The publication of the trade union bill suggests that the Government is hell-bent on neutering those trade unions who fight back against unscrupulous bosses.
What Maggie Thatcher and Norman Tebbit started in the 1980s, David Cameron, it appears, now wants to finish.
I find it sickening, but that should come as no surprise.
The legislation is intended to make effective strike action, particularly in the public sector, well-nigh impossible.
Not only will it introduce a 50 per cent threshold for ballot turnout, there will be an additional threshold of 40 per cent of support to take industrial action from all members eligible to vote in the key health, education, fire, transport, border security and nuclear-decommissioning sectors.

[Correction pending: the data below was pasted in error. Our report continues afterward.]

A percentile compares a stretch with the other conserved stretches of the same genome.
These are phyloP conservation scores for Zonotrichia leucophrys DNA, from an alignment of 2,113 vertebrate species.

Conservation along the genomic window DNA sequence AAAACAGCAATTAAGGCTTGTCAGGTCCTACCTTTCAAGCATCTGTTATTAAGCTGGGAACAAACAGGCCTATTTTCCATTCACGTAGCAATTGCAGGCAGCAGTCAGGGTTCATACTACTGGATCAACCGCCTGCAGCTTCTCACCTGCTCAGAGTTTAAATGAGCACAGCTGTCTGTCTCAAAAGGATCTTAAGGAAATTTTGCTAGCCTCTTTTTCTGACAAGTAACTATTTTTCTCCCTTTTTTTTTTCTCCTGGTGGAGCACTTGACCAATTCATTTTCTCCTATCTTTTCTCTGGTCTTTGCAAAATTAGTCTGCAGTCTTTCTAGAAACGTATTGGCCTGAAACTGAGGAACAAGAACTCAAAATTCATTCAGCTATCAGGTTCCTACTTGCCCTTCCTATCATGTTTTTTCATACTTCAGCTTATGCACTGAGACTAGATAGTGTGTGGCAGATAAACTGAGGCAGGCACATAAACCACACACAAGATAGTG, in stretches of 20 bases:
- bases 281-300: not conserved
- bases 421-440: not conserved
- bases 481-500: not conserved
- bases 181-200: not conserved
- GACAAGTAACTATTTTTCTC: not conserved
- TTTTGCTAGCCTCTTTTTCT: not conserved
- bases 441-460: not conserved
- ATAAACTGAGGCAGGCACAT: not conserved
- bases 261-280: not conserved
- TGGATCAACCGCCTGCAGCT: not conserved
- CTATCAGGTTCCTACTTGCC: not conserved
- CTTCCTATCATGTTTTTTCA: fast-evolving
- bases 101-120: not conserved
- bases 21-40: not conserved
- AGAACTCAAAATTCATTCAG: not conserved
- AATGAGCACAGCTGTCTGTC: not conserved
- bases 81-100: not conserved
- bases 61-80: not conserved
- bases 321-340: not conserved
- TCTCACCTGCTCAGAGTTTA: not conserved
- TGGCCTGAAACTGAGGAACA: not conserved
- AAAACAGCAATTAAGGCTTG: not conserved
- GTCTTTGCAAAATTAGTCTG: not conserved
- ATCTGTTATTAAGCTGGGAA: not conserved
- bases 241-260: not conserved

It will also repeal a ban on the use of agency workers to strike-break, introduce a four-month time limit on the mandate for industrial action, and impose tighter laws on picketing.
I believe this bill is an unnecessary attack on workers’ rights and civil liberties that will shift the balance of power in the workplace.
Getting a pay rise or defending terms and conditions will become far harder for working people.
And measures to undermine unions’ political funds appear to be an attempt to bankrupt the Labour Party by a Tory Party reliant on city fat cats, bankers and hedge fund managers for money.